Population Pyramids

Population Pyramids Population pyramids are graphs that show the age structure of a population by age & gender Notice the following points about  population pyramids: normally Males are on the left and females are on the right; age categories are in 5 year increasing intervals labelled up the center axis; the horizontal axis is measured in millions.

Classifying Population Pyramids
1. Expansive or expanding population pyramids have this classic triangular/pyramid shape.  The wide base of this population pyramid indicates a  high birth rate & the narrow top indicates a high death rate. Generally speaking an expanding population is characteristic of a lower standard of living.

2. Stationary or Stable population pyramids have a 1/2 elipse shape
2. Stationary or Stable population pyramids have a 1/2 elipse shape.  The base of this population pyramid is similar in width to the population of the reproductive ages which indicates a  stable population. Generally speaking stable populations are characteristic of a high standard of living.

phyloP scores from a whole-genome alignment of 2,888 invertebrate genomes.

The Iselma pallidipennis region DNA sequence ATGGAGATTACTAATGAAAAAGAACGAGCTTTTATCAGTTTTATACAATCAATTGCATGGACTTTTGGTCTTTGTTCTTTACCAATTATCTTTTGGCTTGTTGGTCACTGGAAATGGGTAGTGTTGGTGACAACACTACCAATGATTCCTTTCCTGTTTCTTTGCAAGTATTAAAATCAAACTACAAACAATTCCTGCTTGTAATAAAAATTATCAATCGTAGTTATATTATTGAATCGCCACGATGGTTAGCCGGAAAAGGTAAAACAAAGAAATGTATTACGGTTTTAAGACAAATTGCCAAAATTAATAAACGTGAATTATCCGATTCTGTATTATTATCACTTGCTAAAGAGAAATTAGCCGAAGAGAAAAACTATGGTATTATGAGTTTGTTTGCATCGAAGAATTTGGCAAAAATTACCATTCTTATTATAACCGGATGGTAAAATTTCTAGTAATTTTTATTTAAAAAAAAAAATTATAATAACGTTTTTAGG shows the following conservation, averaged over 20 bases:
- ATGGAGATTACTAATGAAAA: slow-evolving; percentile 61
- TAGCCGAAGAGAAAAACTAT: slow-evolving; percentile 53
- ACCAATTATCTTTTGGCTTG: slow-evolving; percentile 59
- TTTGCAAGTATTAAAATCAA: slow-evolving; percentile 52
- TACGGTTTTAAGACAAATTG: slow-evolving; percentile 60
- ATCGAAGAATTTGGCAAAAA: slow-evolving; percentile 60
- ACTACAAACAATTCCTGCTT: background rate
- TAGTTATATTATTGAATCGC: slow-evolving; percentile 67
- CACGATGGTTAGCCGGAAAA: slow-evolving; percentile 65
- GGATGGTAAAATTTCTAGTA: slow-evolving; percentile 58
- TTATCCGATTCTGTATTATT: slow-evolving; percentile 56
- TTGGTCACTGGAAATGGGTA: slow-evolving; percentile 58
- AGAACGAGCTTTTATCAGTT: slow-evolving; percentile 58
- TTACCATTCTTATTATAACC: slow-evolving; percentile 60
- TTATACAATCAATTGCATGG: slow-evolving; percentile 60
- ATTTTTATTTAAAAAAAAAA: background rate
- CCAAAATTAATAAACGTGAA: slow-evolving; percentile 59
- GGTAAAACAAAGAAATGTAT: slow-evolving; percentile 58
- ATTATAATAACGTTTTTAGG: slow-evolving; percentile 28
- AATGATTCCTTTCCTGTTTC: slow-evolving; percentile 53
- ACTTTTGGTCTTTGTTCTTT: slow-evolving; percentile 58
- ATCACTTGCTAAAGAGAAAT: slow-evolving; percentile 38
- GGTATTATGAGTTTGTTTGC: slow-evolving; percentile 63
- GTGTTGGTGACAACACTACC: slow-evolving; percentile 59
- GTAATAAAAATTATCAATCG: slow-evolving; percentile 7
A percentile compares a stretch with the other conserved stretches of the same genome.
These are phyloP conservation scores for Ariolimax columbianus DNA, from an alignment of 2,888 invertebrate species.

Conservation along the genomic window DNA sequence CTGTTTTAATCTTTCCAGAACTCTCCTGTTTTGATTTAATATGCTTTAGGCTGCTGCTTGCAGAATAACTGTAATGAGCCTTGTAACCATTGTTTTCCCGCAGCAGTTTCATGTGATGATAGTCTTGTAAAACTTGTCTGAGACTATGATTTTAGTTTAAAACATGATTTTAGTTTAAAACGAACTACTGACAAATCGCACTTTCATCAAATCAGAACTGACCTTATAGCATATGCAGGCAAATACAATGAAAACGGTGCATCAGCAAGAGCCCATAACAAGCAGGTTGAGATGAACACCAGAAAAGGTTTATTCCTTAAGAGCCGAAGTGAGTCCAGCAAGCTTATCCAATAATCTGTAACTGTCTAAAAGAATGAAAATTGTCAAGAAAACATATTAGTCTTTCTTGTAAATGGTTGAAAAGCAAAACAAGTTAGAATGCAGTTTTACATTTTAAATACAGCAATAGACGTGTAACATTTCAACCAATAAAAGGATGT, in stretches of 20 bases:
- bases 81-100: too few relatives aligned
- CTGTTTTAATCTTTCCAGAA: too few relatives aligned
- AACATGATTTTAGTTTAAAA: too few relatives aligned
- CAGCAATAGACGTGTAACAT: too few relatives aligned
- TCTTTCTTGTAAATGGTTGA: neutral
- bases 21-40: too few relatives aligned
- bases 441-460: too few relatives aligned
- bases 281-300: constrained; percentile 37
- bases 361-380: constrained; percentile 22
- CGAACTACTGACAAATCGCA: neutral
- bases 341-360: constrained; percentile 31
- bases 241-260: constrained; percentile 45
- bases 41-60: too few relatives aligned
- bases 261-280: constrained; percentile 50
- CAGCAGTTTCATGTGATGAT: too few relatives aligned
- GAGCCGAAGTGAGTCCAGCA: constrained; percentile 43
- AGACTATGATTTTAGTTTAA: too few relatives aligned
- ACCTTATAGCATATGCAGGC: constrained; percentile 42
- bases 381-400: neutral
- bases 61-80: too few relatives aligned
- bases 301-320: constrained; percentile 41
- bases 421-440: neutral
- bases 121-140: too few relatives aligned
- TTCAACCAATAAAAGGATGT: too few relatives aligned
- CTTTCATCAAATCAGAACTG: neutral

3. Contractive or contracting population pyramids have a narrower base than the reproductive age population.  This indicates a  decreasing population trend.  The low birth rate is indicative of a well developed country.

Width of the base: birth rate varies with the width of the base.  A wide base indicates a high birth rate and a narrow base indicates a low birth rate.

Symmetry: statistically speaking pyramids should be relatively symmetrical.  Any asymmetry indicates a difference in the male and female population.  This pyramid shows more females at the 85+ age range which indicates that women are living to older ages than males.

Bumps in the sides: irregularities in the sides indicate a demographic anomaly.  The age group in this population pyramid represents the baby boom.  This bump will travel upward as the baby boomers age.

Classification; indicates standard of living as described above.